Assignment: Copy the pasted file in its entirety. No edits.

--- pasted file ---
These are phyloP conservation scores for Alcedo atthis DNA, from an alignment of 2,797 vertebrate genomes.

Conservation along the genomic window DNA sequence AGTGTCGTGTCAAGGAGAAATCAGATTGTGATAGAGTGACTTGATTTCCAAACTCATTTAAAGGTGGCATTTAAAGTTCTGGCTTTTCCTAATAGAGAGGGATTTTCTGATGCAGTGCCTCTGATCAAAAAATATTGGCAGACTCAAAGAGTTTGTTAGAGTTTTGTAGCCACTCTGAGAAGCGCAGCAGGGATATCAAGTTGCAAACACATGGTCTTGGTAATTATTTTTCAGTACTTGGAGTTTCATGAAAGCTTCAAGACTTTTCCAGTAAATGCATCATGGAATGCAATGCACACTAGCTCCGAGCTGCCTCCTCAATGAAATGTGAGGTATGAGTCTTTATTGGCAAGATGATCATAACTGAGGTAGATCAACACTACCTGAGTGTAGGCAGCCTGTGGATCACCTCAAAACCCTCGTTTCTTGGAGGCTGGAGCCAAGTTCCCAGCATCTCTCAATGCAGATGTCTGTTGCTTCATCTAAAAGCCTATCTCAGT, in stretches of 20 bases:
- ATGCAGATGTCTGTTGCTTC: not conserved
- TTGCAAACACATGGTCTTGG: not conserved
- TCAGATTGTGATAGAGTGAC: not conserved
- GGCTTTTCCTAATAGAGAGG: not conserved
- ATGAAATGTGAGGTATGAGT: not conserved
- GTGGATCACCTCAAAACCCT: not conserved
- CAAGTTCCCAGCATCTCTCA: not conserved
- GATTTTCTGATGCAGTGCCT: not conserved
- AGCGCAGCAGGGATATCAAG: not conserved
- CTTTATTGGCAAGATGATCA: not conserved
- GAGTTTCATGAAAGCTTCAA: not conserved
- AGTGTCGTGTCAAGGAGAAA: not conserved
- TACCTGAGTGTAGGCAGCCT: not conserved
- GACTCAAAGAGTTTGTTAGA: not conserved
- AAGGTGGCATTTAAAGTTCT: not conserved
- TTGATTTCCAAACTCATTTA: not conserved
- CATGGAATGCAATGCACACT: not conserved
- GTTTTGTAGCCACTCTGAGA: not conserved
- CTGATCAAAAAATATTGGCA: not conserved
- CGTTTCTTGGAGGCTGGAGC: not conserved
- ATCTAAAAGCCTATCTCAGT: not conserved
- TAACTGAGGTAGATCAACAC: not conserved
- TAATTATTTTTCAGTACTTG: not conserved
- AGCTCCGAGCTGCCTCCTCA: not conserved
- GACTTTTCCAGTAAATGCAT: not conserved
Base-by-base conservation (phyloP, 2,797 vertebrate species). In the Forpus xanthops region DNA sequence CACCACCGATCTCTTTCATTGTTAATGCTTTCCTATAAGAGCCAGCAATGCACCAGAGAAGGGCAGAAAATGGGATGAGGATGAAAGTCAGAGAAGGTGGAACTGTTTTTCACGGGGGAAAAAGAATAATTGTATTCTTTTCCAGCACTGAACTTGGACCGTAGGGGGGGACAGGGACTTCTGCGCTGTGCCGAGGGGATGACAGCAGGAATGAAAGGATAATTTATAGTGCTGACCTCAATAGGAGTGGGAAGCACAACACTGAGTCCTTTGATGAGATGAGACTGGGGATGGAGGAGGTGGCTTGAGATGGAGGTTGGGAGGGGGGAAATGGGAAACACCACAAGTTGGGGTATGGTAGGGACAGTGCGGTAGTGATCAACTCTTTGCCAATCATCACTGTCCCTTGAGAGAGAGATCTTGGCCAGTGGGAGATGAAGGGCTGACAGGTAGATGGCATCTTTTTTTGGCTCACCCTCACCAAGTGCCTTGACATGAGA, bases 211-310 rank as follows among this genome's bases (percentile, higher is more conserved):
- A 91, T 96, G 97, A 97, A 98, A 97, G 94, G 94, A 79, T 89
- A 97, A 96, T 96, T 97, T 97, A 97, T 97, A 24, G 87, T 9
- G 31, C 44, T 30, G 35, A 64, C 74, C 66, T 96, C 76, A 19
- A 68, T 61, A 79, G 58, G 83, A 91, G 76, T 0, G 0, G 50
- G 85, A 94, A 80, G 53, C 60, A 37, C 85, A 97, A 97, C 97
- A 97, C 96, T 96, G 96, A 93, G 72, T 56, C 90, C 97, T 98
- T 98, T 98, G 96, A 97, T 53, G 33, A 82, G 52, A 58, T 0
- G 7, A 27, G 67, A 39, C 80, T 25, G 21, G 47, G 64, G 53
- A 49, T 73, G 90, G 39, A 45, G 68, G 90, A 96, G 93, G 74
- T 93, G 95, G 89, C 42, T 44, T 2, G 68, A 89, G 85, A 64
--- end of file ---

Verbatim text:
These are phyloP conservation scores for Alcedo atthis DNA, from an alignment of 2,797 vertebrate genomes.

Conservation along the genomic window DNA sequence AGTGTCGTGTCAAGGAGAAATCAGATTGTGATAGAGTGACTTGATTTCCAAACTCATTTAAAGGTGGCATTTAAAGTTCTGGCTTTTCCTAATAGAGAGGGATTTTCTGATGCAGTGCCTCTGATCAAAAAATATTGGCAGACTCAAAGAGTTTGTTAGAGTTTTGTAGCCACTCTGAGAAGCGCAGCAGGGATATCAAGTTGCAAACACATGGTCTTGGTAATTATTTTTCAGTACTTGGAGTTTCATGAAAGCTTCAAGACTTTTCCAGTAAATGCATCATGGAATGCAATGCACACTAGCTCCGAGCTGCCTCCTCAATGAAATGTGAGGTATGAGTCTTTATTGGCAAGATGATCATAACTGAGGTAGATCAACACTACCTGAGTGTAGGCAGCCTGTGGATCACCTCAAAACCCTCGTTTCTTGGAGGCTGGAGCCAAGTTCCCAGCATCTCTCAATGCAGATGTCTGTTGCTTCATCTAAAAGCCTATCTCAGT, in stretches of 20 bases:
- ATGCAGATGTCTGTTGCTTC: not conserved
- TTGCAAACACATGGTCTTGG: not conserved
- TCAGATTGTGATAGAGTGAC: not conserved
- GGCTTTTCCTAATAGAGAGG: not conserved
- ATGAAATGTGAGGTATGAGT: not conserved
- GTGGATCACCTCAAAACCCT: not conserved
- CAAGTTCCCAGCATCTCTCA: not conserved
- GATTTTCTGATGCAGTGCCT: not conserved
- AGCGCAGCAGGGATATCAAG: not conserved
- CTTTATTGGCAAGATGATCA: not conserved
- GAGTTTCATGAAAGCTTCAA: not conserved
- AGTGTCGTGTCAAGGAGAAA: not conserved
- TACCTGAGTGTAGGCAGCCT: not conserved
- GACTCAAAGAGTTTGTTAGA: not conserved
- AAGGTGGCATTTAAAGTTCT: not conserved
- TTGATTTCCAAACTCATTTA: not conserved
- CATGGAATGCAATGCACACT: not conserved
- GTTTTGTAGCCACTCTGAGA: not conserved
- CTGATCAAAAAATATTGGCA: not conserved
- CGTTTCTTGGAGGCTGGAGC: not conserved
- ATCTAAAAGCCTATCTCAGT: not conserved
- TAACTGAGGTAGATCAACAC: not conserved
- TAATTATTTTTCAGTACTTG: not conserved
- AGCTCCGAGCTGCCTCCTCA: not conserved
- GACTTTTCCAGTAAATGCAT: not conserved
Base-by-base conservation (phyloP, 2,797 vertebrate species). In the Forpus xanthops region DNA sequence CACCACCGATCTCTTTCATTGTTAATGCTTTCCTATAAGAGCCAGCAATGCACCAGAGAAGGGCAGAAAATGGGATGAGGATGAAAGTCAGAGAAGGTGGAACTGTTTTTCACGGGGGAAAAAGAATAATTGTATTCTTTTCCAGCACTGAACTTGGACCGTAGGGGGGGACAGGGACTTCTGCGCTGTGCCGAGGGGATGACAGCAGGAATGAAAGGATAATTTATAGTGCTGACCTCAATAGGAGTGGGAAGCACAACACTGAGTCCTTTGATGAGATGAGACTGGGGATGGAGGAGGTGGCTTGAGATGGAGGTTGGGAGGGGGGAAATGGGAAACACCACAAGTTGGGGTATGGTAGGGACAGTGCGGTAGTGATCAACTCTTTGCCAATCATCACTGTCCCTTGAGAGAGAGATCTTGGCCAGTGGGAGATGAAGGGCTGACAGGTAGATGGCATCTTTTTTTGGCTCACCCTCACCAAGTGCCTTGACATGAGA, bases 211-310 rank as follows among this genome's bases (percentile, higher is more conserved):
- A 91, T 96, G 97, A 97, A 98, A 97, G 94, G 94, A 79, T 89
- A 97, A 96, T 96, T 97, T 97, A 97, T 97, A 24, G 87, T 9
- G 31, C 44, T 30, G 35, A 64, C 74, C 66, T 96, C 76, A 19
- A 68, T 61, A 79, G 58, G 83, A 91, G 76, T 0, G 0, G 50
- G 85, A 94, A 80, G 53, C 60, A 37, C 85, A 97, A 97, C 97
- A 97, C 96, T 96, G 96, A 93, G 72, T 56, C 90, C 97, T 98
- T 98, T 98, G 96, A 97, T 53, G 33, A 82, G 52, A 58, T 0
- G 7, A 27, G 67, A 39, C 80, T 25, G 21, G 47, G 64, G 53
- A 49, T 73, G 90, G 39, A 45, G 68, G 90, A 96, G 93, G 74
- T 93, G 95, G 89, C 42, T 44, T 2, G 68, A 89, G 85, A 64